In the 13th and 14th centuries, both pagans and Christians suffered from starvation because the lack of food was a common. Low economic productivity and the shortage of alternative crops to compensate poor harvests caused dire calamities to people’s lives, as did adverse weather conditions, plant and animal diseases, epidemics, and wars. Lack of everything, especially food, and repeated famines led to a form of social welfare. Those who could afford or had access to enough food and clothing would store everything safely in warehouses, barns or sheds. The abundance of food, which usually indicates prosperity, might, and wealth, accompanied by social responsibility, has been meticulously described in many sources while speaking of feasts, both pagan and Christian, which a generous and hospitable host was expected to arrange.
© DELFI / Orestas Gurevičius

The Daily Bread

Grain and meat were the two staple foods in the 13–14th century Lithuania. Cereal and pulses (legumes) dominated the menus, leaving about 30 percent of the total diet as meat and 10 percent as milk products. Rye was the main cereal. People in Lithuania also grew wheat, oats, barley, millet, beets, peas, beans, lentils, vetch, buckwheat, hemp, poppies and caraway. Most of them were used to bake bread and to prepare porridges.

Findings from certain mounds feature bits of bread (in Maišiagala) and fragments of a bread peel (in Kernavė and Vilnius), all from the 14th century. The excavated grinding and rotating quern-stones assert the fact of bread baking. Bread was a valuable dish on every table. Even the great dukes' guests would be treated with bread. In 1377, the abundant table that the Grand Duke Algirdas offered to the German Teutonic Order's Marshall and his guests featured mead and bread. By mentioning bread as a special item, the chronicler highlights the abundance of various cereals. Bread was also used as money by merchants to pay trade fees while crossing private lands, according to the 15th century sources. For the lower classes, scones made of coarsely ground grain, often full of chaff, were eaten more than bread, which was a luxury.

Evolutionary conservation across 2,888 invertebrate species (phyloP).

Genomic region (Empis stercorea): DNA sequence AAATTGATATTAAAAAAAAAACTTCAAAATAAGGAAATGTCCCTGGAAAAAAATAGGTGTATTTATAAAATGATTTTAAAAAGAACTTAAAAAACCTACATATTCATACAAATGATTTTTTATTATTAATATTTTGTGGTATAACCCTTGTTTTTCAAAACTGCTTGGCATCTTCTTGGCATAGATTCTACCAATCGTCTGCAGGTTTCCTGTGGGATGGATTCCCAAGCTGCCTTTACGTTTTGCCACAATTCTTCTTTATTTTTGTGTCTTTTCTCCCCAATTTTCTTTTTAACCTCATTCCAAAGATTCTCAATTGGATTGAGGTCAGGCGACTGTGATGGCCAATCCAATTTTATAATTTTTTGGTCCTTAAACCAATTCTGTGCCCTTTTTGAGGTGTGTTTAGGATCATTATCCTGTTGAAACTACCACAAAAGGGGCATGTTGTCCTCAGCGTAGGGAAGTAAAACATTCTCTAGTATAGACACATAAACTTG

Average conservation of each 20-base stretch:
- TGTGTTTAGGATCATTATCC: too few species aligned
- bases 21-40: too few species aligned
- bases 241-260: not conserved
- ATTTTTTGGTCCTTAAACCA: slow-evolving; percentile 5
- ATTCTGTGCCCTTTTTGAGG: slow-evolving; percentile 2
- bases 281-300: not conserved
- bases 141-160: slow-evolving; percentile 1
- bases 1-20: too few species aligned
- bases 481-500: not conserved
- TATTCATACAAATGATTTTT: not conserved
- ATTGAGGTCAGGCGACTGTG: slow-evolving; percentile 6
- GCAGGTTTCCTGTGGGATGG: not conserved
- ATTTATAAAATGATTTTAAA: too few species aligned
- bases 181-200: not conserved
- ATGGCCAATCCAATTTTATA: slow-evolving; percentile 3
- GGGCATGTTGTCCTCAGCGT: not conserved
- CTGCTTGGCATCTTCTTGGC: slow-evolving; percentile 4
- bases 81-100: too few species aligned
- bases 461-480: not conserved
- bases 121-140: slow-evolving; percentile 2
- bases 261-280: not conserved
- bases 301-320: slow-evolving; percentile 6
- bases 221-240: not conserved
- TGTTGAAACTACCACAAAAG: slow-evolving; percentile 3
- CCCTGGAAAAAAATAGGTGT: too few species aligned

Novelties from Livonia

People supplemented their daily ration of cereal products with vegetables, particularly turnips, that stay good throughout winter and can be consumed raw, boiled, or fried. Some anthropologists maintain that abundant consumption of turnips was to blame for the ever-greater spread of teeth-harming caries in the 14th century. Others argue that tooth decay became more common due to starvation and diseases. Turnip seeds, hoes, and remains of spades found by archaeologists provide some information on the culture of gardening in Lithuania. But there are no written documents that specify garden-grown plants except caraway, mustard, and poppies mentioned in the 14th century documents and these were mostly used as spices.

The culture of gardening spread slowly, and the list of cultivated vegetables was fairly short. At the turn of the 14th century, Lithuanians eagerly bought radishes, turnips, onions, and cabbages from Livonia, the vegetables in considerable demand but rarely grown in Lithuania. Cabbages were introduced by the brothers of the Teutonic German Order. People in Prussia had their own idea about cabbage eating that turned into an anecdotal story written down by Peter of Dusburg in his chronicle: "Since [he] saw the brothers eating cabbages that Prussians do not consume, he took it for grass and added: "(...) They eat grass like horses and mules, so who will be able to fight them back if they can easily find food even on barren lands?"